Out with the old...

Out with the old...

...in with the new!

...in with the new!

I noticed this at work the other day when we got a new shipment of books in for a display.  Is it just me, or is the new “Witch of Blackbird Pond” kinda, hot?!  

She’s looking good for being 51 years old. (Originally published in 1958)  

I love her hair!

 

I know what you did this summer...

I know what you did this summer...

 

This summer I picked up a book called “Shelf Discovery” by Lizzie Skurnick.  I had never heard of the author before, but the cover was cute and the subtitle got my attention:  “The Teen Classics We Never Stopped Reading.”

Since I oversee the teen/children sections at work I thought this would be a fun read.  Covering works by Judy Blume, Beverly Cleary and award winners like “Bridge to Terabithia” and “A Wrinkle in Time,” I thought it might be a shortcut to reading about the books I never read as a young adult.  I was dead wrong.

Skurnick’s analysis is insightful, smart and, most of all, personal.  Reading the book is like having a discussion about books with your slightly older sister’s BFF.  She is funnier and wiser than you without talking down to you.  She “gets” you.  And you would give anything to be as cool as she is.

Whether Skurnick is searching for common themes in Lois Duncan books or wishing she had a boyfriend straight out of Madeline L’Engle’s imagination, Skurnick is a champion of young heroines.  Strong, pretty, smart heroines.  Heroines that are hard to come by these days in the pages of “Gossip Girl” or “Twilight.”  Not to knock those books, at all, you should see my copies of them, I ADORE those books.  But the books from Skurnick’s young adulthood were more authentic.  Maybe the girls had ESP or could travel through time and inhabit other people, but they were girls that were normal until this other thing happened.  And the magic of that is that this girl in this book facing all these challenges could be you, the reader, sitting in the library or on your bed reading about her.

As much as I have dreamed to be as gorgeous as Serena or have a boyfriend as undead as Edward, I know it probably won’t happen for me.  I’m 26.  I’m not a teenager.

Which brings me to the other magic of “Shelf Discovery.”  When I’m reading it sitting at the pool in the sun with my feet in the water, I get to be a teenager again.  What could be better?!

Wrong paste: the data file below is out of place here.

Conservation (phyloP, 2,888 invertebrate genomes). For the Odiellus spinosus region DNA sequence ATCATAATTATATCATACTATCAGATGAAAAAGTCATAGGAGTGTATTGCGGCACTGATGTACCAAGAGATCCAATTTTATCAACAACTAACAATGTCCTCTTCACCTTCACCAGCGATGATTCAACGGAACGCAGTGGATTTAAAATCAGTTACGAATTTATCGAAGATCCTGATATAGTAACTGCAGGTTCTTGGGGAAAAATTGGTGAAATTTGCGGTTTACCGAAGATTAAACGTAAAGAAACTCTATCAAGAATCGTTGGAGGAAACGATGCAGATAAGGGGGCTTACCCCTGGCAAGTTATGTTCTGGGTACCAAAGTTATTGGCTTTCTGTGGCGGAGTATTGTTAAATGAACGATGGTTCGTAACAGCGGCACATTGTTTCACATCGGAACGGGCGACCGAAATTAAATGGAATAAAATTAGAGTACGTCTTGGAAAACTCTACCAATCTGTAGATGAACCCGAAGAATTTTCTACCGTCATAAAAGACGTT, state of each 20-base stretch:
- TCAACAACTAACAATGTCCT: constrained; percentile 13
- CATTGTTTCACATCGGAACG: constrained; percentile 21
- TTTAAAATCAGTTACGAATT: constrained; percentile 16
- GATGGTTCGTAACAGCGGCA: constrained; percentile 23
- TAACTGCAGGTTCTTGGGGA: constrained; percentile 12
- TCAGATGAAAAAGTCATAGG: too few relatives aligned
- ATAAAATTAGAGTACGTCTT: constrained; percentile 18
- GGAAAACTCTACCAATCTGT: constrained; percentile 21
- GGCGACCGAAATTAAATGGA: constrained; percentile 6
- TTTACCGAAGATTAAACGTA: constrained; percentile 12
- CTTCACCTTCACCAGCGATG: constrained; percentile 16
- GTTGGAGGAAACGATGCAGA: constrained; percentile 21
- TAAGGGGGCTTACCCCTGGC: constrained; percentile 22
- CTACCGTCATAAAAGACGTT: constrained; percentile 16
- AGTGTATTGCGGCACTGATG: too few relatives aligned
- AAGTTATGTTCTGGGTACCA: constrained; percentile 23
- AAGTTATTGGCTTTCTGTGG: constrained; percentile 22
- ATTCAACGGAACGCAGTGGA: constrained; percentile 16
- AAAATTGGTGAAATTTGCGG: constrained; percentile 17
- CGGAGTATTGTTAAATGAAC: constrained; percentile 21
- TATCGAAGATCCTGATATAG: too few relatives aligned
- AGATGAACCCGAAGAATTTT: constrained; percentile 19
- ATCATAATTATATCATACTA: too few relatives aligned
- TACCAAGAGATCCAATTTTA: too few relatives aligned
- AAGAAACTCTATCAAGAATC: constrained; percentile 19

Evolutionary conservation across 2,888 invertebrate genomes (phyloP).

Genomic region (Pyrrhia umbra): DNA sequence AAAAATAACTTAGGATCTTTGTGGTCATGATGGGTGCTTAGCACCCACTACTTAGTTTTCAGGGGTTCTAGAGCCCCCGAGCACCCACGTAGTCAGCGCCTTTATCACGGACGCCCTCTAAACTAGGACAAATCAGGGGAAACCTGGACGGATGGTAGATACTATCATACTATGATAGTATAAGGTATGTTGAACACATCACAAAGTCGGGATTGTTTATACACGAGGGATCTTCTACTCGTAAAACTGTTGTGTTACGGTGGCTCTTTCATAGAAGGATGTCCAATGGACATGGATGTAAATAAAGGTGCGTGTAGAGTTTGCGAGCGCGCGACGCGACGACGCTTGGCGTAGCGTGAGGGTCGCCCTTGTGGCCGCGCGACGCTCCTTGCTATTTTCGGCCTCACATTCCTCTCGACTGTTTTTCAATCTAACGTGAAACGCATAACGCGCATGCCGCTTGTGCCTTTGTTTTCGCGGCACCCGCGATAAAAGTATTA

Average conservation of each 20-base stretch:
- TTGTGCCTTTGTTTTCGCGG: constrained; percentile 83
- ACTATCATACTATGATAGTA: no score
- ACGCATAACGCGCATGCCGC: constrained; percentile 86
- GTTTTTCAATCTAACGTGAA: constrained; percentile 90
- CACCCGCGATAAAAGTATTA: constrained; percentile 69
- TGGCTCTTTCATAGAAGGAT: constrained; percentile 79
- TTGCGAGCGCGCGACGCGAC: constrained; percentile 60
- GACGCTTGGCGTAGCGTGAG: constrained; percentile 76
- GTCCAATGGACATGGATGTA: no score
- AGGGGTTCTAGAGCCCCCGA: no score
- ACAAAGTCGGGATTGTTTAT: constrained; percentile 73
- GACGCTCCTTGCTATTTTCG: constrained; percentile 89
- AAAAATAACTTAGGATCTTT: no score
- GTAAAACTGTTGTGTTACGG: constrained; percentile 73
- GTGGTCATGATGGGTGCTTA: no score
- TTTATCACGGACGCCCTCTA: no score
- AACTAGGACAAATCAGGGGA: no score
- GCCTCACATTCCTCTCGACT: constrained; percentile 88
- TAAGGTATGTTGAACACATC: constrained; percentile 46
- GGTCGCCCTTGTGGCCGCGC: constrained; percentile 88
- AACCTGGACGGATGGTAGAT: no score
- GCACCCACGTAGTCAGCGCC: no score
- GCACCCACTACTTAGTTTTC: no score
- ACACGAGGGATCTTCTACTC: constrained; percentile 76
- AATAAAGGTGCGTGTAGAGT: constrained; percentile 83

Thanks to Skurnick I have spent too many paychecks on Alibris.com, a used book site, tracking down the books she talks about and more.  Just like the younger me, I am saving up my money to buy books.  Cool.

 

**NOTE:  I sent the picture above to Lizzie Skurnick via Twitter.  She used it as her wallpaper!  Follow @lizzieskurnick.  Follow me @hawki.

The summer reading program has started at work.  It is one of my favorite things Barnes & Noble does.  Any 1st-6th grader that reads 8 books and fills out a summer reading log earns a free book!  Awesome.  We are also giving them a sheet of paper to write their name, age and favorite book on to hang in the Kid’s department all summer long.  I wish they did that when I was little (if they did, I didn’t have a B&N nearby).  Little readers are the most excited, cutest, proudest readers of all.  I love them.

This past week I have been thinking how nice the evenings have been (weatherwise) and have been having really strong memories of summer nights when I was a kid.  I remember going to the pool every day, all day, and then going home and my mom would be making dinner and my dad would be lighting the grill and I would sit outside and read.  I think the youngest I must have been doing this was 7 or 8.  The first “series” books I remember not being able to put down are the “Kids of Polk Street School” by Patricia Reilly Giff.  They have new covers since I loved them, but they are still so good.  I repurchased the whole series a few years ago, although I am sure they are still in a box in my parents’ basement.  I love visiting old “friends” like Emily Arrow, Richard “Beast” Best and the other kids of Ms. Rooney’s class.

Questions:  

Any books you associate with summer?

What were your favorite books as a kid?